Two Jewish professors, Hillel Furstenberg from the Hebrew University of Jerusalem Grigory Margulis of Yale University will share the Abel Prize, known as the Nobel Prize of mathematics.
The award was given on Wednesday by the Norwegian Academy of Science “for pioneering the use of methods from probability and dynamics in group theory, number theory, and combinatorics.”
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Furstenberg and Margulis will share the prize of 7.5 million Norwegian kroners ($834,000).
The prestigious prize is awarded annually to outstanding mathematicians from all over the world by the King of Norway.
The selection of winners is based on the recommendation of a special committee consisting of five renowned mathematicians and international recognition.
When Furstenberg, 84, received the call informing him that he has awarded the Abel Prize, he said: “My goodness, thank you very much.” See the YouTube video.
Hans Munthe-Kaas, chair of the Abel committee said: “Furstenberg and Margulis stunned the mathematical world by their ingenious use of probabilistic methods and random walks to solve deep problems in diverse areas of mathematics. This has opened up a wealth of new results, such as the existence of long arithmetic progressions of prime numbers, understanding the structure of lattices in Lie groups, and the construction of expander graphs with applications to communication technology and computer science, to mention a few.”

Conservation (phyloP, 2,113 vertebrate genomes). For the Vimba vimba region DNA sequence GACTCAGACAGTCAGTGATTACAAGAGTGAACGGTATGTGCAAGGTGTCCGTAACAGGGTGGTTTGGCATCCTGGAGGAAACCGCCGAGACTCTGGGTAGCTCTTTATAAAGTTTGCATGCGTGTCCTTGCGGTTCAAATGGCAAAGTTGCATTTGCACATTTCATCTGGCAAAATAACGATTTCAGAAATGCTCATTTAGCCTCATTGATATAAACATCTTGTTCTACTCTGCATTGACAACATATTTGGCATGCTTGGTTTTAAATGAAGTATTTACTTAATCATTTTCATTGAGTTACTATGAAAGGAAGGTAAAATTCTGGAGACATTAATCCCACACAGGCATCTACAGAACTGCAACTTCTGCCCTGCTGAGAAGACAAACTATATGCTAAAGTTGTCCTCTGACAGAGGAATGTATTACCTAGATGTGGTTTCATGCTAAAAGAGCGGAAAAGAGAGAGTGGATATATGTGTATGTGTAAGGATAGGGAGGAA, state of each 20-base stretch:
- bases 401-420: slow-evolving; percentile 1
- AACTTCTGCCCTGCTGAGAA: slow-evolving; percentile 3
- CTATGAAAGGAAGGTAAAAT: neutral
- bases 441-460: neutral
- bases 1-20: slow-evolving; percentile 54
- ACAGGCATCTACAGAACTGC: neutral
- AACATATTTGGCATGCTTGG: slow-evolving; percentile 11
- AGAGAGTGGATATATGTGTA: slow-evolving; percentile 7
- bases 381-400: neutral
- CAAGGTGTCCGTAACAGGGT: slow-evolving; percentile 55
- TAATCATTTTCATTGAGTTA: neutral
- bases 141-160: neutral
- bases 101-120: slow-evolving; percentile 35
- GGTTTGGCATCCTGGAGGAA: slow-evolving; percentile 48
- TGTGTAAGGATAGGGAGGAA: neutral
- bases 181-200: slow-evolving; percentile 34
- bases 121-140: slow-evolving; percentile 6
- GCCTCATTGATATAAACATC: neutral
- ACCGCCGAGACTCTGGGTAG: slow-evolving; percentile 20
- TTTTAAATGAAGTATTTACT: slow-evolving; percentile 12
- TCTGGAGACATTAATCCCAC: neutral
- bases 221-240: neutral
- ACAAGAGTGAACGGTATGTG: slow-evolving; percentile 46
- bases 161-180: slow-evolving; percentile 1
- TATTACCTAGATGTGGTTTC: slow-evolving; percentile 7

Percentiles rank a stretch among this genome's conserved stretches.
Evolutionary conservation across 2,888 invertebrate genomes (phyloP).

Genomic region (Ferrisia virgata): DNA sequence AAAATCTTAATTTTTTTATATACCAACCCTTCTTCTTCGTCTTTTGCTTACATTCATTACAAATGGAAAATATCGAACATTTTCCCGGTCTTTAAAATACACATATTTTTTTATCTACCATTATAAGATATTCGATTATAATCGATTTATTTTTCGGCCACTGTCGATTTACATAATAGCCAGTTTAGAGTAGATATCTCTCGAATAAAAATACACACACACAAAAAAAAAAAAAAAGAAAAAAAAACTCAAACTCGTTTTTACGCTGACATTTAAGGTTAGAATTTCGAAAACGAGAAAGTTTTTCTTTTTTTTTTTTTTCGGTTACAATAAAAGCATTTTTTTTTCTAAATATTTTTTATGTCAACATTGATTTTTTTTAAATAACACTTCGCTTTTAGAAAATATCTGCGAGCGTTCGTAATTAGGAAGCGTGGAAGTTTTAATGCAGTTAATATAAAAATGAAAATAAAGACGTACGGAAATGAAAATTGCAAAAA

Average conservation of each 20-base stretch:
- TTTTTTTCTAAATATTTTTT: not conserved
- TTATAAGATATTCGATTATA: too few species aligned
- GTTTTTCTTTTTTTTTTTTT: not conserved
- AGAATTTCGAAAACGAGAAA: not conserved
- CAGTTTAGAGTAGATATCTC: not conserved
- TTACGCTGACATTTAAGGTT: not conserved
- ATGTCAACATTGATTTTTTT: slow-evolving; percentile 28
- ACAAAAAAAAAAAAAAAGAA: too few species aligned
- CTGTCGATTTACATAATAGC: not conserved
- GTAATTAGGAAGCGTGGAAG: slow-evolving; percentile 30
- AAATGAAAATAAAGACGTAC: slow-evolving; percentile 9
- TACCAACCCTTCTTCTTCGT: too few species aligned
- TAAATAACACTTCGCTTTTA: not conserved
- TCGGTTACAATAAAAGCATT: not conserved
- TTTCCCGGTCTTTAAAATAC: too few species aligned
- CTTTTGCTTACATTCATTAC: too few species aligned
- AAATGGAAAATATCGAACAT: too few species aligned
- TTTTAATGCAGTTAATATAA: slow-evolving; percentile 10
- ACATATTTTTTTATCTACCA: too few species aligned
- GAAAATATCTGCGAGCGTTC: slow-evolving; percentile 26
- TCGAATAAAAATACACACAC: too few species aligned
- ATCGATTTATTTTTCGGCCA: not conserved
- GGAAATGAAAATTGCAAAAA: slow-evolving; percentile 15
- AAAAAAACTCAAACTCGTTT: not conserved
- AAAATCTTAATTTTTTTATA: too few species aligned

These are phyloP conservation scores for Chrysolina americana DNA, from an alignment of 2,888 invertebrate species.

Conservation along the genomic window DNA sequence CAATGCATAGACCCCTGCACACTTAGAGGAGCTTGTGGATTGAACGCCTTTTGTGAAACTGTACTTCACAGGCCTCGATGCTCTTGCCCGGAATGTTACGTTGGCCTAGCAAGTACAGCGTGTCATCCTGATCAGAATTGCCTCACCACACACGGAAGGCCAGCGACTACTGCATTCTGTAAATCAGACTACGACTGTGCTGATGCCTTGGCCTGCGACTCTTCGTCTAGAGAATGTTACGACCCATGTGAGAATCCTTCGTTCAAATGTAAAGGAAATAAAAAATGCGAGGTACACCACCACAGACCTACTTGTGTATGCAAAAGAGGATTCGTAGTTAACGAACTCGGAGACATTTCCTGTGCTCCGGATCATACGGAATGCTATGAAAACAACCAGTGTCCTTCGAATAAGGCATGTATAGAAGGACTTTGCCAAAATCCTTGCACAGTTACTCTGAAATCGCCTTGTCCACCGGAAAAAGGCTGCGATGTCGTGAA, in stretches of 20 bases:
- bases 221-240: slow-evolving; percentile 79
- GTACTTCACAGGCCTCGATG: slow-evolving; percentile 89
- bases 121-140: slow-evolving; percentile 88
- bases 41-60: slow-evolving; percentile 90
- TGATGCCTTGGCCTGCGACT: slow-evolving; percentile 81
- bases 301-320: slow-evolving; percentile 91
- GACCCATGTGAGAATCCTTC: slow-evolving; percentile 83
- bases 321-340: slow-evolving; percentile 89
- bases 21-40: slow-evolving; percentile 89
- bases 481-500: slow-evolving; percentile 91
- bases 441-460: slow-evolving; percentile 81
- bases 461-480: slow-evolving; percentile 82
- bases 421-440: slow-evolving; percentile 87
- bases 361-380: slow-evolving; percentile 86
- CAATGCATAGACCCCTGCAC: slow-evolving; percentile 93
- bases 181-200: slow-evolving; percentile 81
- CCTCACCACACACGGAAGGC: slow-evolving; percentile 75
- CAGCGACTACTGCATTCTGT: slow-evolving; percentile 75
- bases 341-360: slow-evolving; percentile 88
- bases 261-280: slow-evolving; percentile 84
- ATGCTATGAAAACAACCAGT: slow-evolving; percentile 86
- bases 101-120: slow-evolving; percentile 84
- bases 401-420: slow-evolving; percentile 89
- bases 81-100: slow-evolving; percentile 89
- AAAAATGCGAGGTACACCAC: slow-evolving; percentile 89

Munthe-Kaas added: “The works of Furstenberg and Margulis have demonstrated the effectiveness of crossing boundaries between separate mathematical disciplines and brought down the traditional wall between pure and applied mathematics.”
Professor Hillel Furstenberg was born in 1935 in Berlin. Shortly after Kristallnacht, his family escaped Nazi Germany to the United States.
Sadly, his father did not survive the journey, and Furstenberg grew up with his mother and sister in an orthodox community in New York.
He completed his undergraduate and graduate studies at the age of 20 at Yeshiva University. When Hillel Furstenberg published one of his early papers, a rumor circulated that he was not an individual but instead a pseudonym for a group of mathematicians. The paper contained ideas from so many different areas, surely it could not possibly be the work of one man?
Following a career in mathematics at several universities in the U.S., in 1965 he immigrated as a professor to Israel at the Einstein Institute of Mathematics at the Hebrew University, where he stayed until his retirement in 2003.
Spending most of his career in Israel, Furstenberg helped establish the country as a world center for mathematics. Furstenberg has won the Rothschild Award, Israel Prize, the Wolf Prize and the EMT Award.
Gregory Margulis was born in Moscow in 1946. In 1978, at only 32 years old, he won the Fields Medal but was unable to come to Helsinki for Medal since the Soviet authorities refused him a visa.
Although he was one of the top young mathematicians in the Soviet Union, being of Jewish origin Margulis was unable to find a job at Moscow University.
Instead, he found work at the Institute for Problems in Information Transmission. During the 1980s he visited academic institutions in Europe and the U.S. before settling at Yale in 1991, where he has been ever since.
Margulis is a winner of the Lobachevsky Prize and the Wolf Prize.